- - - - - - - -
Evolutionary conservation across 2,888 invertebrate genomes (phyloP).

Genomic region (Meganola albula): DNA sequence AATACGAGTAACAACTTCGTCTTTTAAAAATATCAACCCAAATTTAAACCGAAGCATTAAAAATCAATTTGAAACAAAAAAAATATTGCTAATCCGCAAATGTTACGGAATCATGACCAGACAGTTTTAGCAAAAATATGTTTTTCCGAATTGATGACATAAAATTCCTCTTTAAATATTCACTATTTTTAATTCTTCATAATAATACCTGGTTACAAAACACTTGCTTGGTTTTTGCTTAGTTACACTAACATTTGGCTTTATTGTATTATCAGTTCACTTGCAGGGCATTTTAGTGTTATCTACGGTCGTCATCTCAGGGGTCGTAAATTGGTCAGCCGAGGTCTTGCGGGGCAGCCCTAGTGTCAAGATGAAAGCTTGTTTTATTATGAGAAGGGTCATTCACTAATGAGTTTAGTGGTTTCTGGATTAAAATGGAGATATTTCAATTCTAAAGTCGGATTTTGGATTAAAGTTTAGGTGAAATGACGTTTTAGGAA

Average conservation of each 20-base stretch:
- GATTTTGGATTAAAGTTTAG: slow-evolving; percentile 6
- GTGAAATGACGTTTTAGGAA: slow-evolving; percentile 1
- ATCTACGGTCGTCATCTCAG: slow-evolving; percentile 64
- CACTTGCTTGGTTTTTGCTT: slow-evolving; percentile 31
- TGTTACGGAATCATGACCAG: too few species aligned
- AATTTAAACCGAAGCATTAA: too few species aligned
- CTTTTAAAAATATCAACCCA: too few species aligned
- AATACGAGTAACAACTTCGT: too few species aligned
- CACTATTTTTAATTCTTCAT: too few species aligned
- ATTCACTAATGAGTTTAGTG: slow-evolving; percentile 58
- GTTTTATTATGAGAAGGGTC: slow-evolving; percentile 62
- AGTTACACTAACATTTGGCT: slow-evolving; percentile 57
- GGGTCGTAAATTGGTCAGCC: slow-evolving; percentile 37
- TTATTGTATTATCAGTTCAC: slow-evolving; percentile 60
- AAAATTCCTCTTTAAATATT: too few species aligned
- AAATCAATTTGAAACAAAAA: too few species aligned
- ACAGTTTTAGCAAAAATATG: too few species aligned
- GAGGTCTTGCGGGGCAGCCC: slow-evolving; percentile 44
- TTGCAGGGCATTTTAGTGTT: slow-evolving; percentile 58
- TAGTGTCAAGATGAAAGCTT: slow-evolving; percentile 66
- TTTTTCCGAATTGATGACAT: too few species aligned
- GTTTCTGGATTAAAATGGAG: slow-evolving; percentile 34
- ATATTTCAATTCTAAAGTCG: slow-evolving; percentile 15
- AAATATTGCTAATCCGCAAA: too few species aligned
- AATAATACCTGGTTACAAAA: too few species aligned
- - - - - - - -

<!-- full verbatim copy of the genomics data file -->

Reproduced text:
Evolutionary conservation across 2,888 invertebrate genomes (phyloP).

Genomic region (Meganola albula): DNA sequence AATACGAGTAACAACTTCGTCTTTTAAAAATATCAACCCAAATTTAAACCGAAGCATTAAAAATCAATTTGAAACAAAAAAAATATTGCTAATCCGCAAATGTTACGGAATCATGACCAGACAGTTTTAGCAAAAATATGTTTTTCCGAATTGATGACATAAAATTCCTCTTTAAATATTCACTATTTTTAATTCTTCATAATAATACCTGGTTACAAAACACTTGCTTGGTTTTTGCTTAGTTACACTAACATTTGGCTTTATTGTATTATCAGTTCACTTGCAGGGCATTTTAGTGTTATCTACGGTCGTCATCTCAGGGGTCGTAAATTGGTCAGCCGAGGTCTTGCGGGGCAGCCCTAGTGTCAAGATGAAAGCTTGTTTTATTATGAGAAGGGTCATTCACTAATGAGTTTAGTGGTTTCTGGATTAAAATGGAGATATTTCAATTCTAAAGTCGGATTTTGGATTAAAGTTTAGGTGAAATGACGTTTTAGGAA

Average conservation of each 20-base stretch:
- GATTTTGGATTAAAGTTTAG: slow-evolving; percentile 6
- GTGAAATGACGTTTTAGGAA: slow-evolving; percentile 1
- ATCTACGGTCGTCATCTCAG: slow-evolving; percentile 64
- CACTTGCTTGGTTTTTGCTT: slow-evolving; percentile 31
- TGTTACGGAATCATGACCAG: too few species aligned
- AATTTAAACCGAAGCATTAA: too few species aligned
- CTTTTAAAAATATCAACCCA: too few species aligned
- AATACGAGTAACAACTTCGT: too few species aligned
- CACTATTTTTAATTCTTCAT: too few species aligned
- ATTCACTAATGAGTTTAGTG: slow-evolving; percentile 58
- GTTTTATTATGAGAAGGGTC: slow-evolving; percentile 62
- AGTTACACTAACATTTGGCT: slow-evolving; percentile 57
- GGGTCGTAAATTGGTCAGCC: slow-evolving; percentile 37
- TTATTGTATTATCAGTTCAC: slow-evolving; percentile 60
- AAAATTCCTCTTTAAATATT: too few species aligned
- AAATCAATTTGAAACAAAAA: too few species aligned
- ACAGTTTTAGCAAAAATATG: too few species aligned
- GAGGTCTTGCGGGGCAGCCC: slow-evolving; percentile 44
- TTGCAGGGCATTTTAGTGTT: slow-evolving; percentile 58
- TAGTGTCAAGATGAAAGCTT: slow-evolving; percentile 66
- TTTTTCCGAATTGATGACAT: too few species aligned
- GTTTCTGGATTAAAATGGAG: slow-evolving; percentile 34
- ATATTTCAATTCTAAAGTCG: slow-evolving; percentile 15
- AAATATTGCTAATCCGCAAA: too few species aligned
- AATAATACCTGGTTACAAAA: too few species aligned